That Running Back, What's His Name?

By Jason Priestas on September 22, 2008 at 2:00 pm

After taking in Pryor's opening performance, I began to daydream about what a backfield would look like with Beanie Wells joining him in it. I've been dreaming of that option combo for about six months now and most of us are hoping to get to see that in action soon.

Get well soon, plz.

But when will Beanie be able to go again? Working under the assumption that it is turf toe, it's really hard to to pinpoint when he'll carry the ball again.

If you recall, Ross Homan went down due to turf toe in the Washington game last year and despite wanting to hit the field the following week, was held out the final 10 games of the season.

Besides describing the pain as feeling like he was stepping on nails every time he put some pressure on it and stating that he wasn't able to perform even at 50 percent, he had this to say about treatment:

"It wasn't like you could tape it up and just take some ibuprofen or some painkillers. It was constantly there. I just had to let it rest."

Homan may have had a more severe case of turf toe and some athletes are able to return to the field sooner. Darren McFadden came down with a bit of the funky toe last week against the Chiefs, but was still able to put up 14 carries yesterday while splitting time with Michael Bush.

It all depends on how much the ligament is damaged and seeing him crumple in pain when it happened and the fact that he wasn't on the field to play USC leads me to believe Beanie may have a more serious case of it. I think the current conventional wisdom is correct in that he most likely won't play against Minnesota, with Wisconsin being a real indicator of whether he'll be back this year or not. If he doesn't play against the Badgers, I'm afraid we may have witnessed his last rush of 2008.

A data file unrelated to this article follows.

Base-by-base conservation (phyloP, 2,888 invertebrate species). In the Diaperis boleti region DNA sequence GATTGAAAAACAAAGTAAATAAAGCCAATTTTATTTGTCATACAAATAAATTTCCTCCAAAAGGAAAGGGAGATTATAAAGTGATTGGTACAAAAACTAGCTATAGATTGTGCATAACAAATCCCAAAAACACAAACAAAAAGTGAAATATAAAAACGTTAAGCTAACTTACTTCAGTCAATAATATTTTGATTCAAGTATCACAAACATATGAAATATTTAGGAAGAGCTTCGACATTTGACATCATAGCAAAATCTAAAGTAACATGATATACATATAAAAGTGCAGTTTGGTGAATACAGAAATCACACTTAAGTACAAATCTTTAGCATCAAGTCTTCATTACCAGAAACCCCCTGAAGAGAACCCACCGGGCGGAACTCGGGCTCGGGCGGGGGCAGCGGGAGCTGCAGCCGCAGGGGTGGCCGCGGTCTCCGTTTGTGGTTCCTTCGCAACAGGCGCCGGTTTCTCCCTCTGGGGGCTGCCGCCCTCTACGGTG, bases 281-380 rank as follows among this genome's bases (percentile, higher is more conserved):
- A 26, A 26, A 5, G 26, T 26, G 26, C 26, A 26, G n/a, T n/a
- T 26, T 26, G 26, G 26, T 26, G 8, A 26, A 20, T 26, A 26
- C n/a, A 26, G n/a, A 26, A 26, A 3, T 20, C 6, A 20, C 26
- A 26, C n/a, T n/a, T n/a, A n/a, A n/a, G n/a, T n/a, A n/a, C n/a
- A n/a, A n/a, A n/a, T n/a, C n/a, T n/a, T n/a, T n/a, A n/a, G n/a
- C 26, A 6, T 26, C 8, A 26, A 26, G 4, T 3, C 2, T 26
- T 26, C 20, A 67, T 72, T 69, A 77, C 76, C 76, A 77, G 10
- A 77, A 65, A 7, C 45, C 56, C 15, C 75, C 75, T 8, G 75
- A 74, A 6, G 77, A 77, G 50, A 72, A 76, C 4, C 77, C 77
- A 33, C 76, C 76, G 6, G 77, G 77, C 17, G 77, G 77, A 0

If that were to be the case, the next question is whether the he'd be redshirted and I think that's a foregone conclusion. The redshirt costs the team and Beanie nothing -- he can still leave early for the NFL because he'll be three years removed from high school for next April's draft. He would be eligible for the redshirt based on the fact that he won't appear in more than 30 percent of the team's games and you leave him with the option of having two more years in Columbus in the extremely unlikely event he'd want to play two more. At this point, it would be all about creating more options for him and redshirting him does that.

A silver lining in his injury -- depending on how you want to look at this -- is that if he had not been injured, we probably would have had to wait a year to witness the full talents of the super-freak that is Terrelle Pryor. Todd certainly had his own moments, but there's no question Beanie made his job a hell of a lot easier.

Other Monday bits:

  • It's only one game, but if Pryor had the requisite number of attempts to qualify for the NCAA passing efficiency leaders, he'd check-in at fourth with a rating of 205.48. He will get better. And for a point of reference, Vince Young didn't get his first start until halfway through his redshirt freshman season.
  • With or without Beanie, the Minnesota matchup may be closer than the 19-point line already floating around. Gopher bloggers are in full taunt mode saying that the Buckeyes are not very good and to bring on Ohio State. Minnesota fans are not normally this feisty so deep into September, but 4-0 starts will do that.
  • WFNY took a good look at recruiting classes during the last handful of years and have concluded that maybe there is a talent gap between Ohio State and USC and some of the other elite schools. 2008 and the 2009 verbals are outstanding classes, but the Buckeyes have pulled in classes ranked 25th, 11th, 13th and 16th during the past 6 years.